- trained approximately 50% of primary school teachers in visible and tangible math, science and language arts. This is a total of 1,592 teachers; and
- developed and implemented the Belize Education Information Management System (BEMIS).Since it was deployed in 2014, BEMIS has helped the Ministry of Education, Youth, Sports and Culture (MOEYSC) collect and manage relevant and real time data in order to support planning that is increasingly based on evidence. Launched in 615 schools and covering 106,000 students, BEMIS allows principals across the country to create student and teacher profiles at the secondary and primary level, organize classes, manage staff, record student attendance, and most recently, to complete the Ministry’s annual education survey.
Based on the success of EQIP I, the GOB signed EQIP II loan in January 2020 for the value of USD $10 million. According to MOEYSC, agriculture, archaeology, engineering, anthropology, blue economy, and eco-tourism can be viable subject areas, given Belize’s resources and geographical location. Furthermore, the development of the Science, Technology, Engineering, Arts and Mathematics (STEAM) school in Belize City can support and foster the development of engineering and automotive electronics in Belize. EQIP II focuses on design and development of a STEAM Laboratory school in Belize City to foster and develop the skills of secondary age students using a project-based approach. This school will be constructed within the next 2 ½ years. The loan will also cover the training of the remaining 50% of primary school teachers in math, science and language arts and will also cover electronic teaching methods given the COVID-19 crisis.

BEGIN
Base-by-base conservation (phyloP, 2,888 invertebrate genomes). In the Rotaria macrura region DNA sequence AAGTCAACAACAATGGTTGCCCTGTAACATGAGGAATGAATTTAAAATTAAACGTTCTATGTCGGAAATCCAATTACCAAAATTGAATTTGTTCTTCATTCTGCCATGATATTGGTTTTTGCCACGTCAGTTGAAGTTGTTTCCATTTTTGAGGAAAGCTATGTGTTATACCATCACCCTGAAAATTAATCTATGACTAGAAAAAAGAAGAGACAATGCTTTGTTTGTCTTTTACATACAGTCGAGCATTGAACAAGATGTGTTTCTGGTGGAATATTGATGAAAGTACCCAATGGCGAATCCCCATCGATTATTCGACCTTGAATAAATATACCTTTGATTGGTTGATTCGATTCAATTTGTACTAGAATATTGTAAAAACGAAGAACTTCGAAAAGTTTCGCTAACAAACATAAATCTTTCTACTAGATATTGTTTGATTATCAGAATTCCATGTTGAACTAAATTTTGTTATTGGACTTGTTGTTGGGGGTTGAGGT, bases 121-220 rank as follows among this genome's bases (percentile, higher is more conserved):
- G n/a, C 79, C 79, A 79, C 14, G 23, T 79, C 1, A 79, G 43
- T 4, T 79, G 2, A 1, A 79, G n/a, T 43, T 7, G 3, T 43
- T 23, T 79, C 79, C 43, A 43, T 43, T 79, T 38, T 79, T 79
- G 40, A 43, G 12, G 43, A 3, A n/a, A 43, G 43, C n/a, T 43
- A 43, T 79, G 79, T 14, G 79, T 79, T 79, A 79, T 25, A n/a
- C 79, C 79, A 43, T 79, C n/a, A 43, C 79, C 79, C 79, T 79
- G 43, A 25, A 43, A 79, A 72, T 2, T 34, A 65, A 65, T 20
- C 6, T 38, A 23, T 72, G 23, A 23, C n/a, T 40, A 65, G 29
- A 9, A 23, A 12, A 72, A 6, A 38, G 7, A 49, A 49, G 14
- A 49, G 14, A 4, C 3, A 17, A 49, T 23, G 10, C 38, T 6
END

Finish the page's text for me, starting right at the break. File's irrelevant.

Nevertheless, more work is needed. Graduates from Technical Vocational Education and Training institutes in participating CARICOM Single Market and Economy (CSME) Member States can live and work within the region. However, those institutions must be able to issue Caribbean Vocational Qualifications (CVQs). Established in 2003, the Caribbean Association of National Training Authority (CANTA) was endorsed by CARICOM as the implementation arm of the Regional Coordinating Mechanism for Technical Vocational Education and Training (RCMTVET). The Caribbean Vocational Qualifications (CVQ) framework includes a common skill level for all qualifications: Level 1 – semi skilled worker or directly supervised; Level 2 – skilled or supervised skilled worker; Level 3 – supervisor/technician/instructor or independent skilled worker; Level 4 – entrepreneur or specialized worker; and Level 5 – managerial and/or professional worker. Belize has an Employment Training and Education Services (ETES) area that carries out some of the functions of a National Training Authority (NTA). It is the MOEYSC intention to transform ETES into a full fledge NTA in order to be able to grant CVQs to graduates from the Institute for Technical and Vocational Education and Training (ITVETs) and other TVET training providers. Presently, it does not issue Caribbean Vocational Qualifications (CVQs).